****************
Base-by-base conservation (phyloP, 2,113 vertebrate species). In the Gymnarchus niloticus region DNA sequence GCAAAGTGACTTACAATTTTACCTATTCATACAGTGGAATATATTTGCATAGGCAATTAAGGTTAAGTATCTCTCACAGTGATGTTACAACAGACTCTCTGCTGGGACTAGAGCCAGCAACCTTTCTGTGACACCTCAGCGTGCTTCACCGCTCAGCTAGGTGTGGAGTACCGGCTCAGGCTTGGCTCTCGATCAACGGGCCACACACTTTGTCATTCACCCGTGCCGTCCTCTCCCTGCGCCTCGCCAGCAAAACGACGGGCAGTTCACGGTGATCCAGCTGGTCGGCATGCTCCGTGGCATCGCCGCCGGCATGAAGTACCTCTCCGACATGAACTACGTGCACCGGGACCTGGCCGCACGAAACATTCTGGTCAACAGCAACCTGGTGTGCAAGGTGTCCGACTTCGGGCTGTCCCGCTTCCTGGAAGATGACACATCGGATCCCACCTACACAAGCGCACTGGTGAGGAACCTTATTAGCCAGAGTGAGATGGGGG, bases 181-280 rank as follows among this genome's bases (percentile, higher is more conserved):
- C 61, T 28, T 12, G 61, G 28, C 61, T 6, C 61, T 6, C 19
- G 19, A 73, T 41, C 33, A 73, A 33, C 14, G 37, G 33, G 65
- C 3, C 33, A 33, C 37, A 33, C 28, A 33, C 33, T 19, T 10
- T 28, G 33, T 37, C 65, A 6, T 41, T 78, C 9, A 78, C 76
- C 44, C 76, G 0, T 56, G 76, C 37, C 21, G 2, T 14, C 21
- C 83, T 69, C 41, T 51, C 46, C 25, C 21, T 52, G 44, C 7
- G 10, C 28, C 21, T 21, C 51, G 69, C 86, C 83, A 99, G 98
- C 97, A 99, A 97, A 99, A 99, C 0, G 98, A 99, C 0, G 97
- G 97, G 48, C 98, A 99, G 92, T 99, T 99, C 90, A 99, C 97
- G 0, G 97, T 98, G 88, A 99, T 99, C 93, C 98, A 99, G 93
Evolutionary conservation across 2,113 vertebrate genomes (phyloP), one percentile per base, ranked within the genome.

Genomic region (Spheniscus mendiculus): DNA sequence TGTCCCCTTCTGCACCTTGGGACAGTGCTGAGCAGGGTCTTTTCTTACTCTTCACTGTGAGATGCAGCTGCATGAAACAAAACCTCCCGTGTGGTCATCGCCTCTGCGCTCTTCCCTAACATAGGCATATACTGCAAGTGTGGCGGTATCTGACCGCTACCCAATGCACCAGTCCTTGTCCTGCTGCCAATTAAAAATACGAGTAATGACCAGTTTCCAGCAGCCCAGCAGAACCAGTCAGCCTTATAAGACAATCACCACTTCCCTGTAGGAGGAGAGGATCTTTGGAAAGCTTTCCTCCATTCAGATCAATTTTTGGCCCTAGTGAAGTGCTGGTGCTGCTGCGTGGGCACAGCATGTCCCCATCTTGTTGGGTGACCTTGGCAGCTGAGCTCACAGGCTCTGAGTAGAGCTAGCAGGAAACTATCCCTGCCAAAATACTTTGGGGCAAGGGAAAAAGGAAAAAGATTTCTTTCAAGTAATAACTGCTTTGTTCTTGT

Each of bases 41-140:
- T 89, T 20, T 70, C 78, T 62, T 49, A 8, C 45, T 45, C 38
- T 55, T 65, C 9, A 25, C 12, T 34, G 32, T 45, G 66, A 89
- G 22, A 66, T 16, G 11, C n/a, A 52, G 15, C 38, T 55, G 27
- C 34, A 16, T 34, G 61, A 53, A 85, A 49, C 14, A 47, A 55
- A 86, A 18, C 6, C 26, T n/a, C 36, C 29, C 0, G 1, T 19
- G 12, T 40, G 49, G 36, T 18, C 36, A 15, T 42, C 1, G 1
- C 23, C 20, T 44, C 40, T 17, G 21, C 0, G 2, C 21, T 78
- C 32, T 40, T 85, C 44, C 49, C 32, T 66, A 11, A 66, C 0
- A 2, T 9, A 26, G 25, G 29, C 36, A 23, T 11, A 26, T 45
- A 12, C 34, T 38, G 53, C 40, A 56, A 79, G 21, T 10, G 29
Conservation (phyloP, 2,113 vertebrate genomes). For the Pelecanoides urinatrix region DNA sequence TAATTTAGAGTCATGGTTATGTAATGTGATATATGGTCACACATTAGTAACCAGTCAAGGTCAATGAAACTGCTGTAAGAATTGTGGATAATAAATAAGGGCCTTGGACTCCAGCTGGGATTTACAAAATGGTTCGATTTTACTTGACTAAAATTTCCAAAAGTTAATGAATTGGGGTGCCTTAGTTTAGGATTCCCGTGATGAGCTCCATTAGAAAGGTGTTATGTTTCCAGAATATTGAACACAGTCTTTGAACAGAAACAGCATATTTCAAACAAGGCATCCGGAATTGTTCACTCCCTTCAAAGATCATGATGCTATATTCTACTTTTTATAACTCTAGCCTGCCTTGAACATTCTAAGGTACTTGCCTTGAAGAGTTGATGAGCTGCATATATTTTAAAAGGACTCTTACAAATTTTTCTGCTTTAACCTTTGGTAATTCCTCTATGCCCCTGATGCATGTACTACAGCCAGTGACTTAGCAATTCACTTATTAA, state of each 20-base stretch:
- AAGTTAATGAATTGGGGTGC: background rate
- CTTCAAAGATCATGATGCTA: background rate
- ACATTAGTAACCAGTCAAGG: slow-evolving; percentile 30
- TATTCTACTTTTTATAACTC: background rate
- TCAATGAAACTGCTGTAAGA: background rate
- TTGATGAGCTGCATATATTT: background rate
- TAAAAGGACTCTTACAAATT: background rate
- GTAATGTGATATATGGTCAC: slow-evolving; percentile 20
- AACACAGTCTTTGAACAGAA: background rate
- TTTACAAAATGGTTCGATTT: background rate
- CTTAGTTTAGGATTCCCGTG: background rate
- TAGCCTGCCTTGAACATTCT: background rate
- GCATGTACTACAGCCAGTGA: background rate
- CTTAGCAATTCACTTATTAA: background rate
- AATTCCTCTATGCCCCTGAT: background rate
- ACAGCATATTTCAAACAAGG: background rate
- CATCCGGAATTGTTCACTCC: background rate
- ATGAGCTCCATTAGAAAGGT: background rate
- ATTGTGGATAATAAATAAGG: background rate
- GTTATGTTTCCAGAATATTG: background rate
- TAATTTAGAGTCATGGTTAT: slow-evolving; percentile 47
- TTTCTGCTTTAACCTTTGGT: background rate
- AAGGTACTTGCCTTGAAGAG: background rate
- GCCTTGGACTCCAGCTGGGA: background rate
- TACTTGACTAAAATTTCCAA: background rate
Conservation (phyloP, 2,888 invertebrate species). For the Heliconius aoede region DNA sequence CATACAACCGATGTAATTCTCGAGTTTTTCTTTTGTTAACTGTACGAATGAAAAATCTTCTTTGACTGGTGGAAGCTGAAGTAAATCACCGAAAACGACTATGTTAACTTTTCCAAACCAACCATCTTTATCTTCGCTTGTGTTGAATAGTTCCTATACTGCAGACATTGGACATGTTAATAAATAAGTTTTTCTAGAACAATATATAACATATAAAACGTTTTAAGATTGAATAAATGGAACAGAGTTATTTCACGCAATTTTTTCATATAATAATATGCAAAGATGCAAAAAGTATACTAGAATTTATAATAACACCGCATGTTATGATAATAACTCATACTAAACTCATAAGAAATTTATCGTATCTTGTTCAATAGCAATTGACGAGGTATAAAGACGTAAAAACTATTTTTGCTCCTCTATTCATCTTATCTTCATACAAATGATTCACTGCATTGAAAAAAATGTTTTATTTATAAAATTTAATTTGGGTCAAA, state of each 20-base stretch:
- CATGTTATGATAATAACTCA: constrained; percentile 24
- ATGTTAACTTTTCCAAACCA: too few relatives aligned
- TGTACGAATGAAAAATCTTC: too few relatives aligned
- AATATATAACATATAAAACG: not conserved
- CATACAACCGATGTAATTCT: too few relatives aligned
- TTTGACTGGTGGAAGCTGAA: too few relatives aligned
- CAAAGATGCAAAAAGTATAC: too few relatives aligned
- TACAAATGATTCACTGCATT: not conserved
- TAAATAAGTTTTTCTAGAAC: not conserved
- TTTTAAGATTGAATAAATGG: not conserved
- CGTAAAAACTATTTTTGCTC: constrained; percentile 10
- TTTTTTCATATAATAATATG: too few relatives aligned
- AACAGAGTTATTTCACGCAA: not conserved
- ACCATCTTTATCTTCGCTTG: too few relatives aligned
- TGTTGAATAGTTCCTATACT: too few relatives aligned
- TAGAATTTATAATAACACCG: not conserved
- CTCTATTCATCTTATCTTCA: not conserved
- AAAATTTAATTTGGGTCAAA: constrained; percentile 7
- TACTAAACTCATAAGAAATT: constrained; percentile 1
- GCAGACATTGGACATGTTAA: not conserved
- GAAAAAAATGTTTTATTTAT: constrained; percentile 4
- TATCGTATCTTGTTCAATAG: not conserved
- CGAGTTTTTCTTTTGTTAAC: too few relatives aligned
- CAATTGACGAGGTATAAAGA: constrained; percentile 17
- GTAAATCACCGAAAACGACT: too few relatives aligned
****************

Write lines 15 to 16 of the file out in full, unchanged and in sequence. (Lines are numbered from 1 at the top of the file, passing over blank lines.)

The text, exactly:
- T 89, T 20, T 70, C 78, T 62, T 49, A 8, C 45, T 45, C 38
- T 55, T 65, C 9, A 25, C 12, T 34, G 32, T 45, G 66, A 89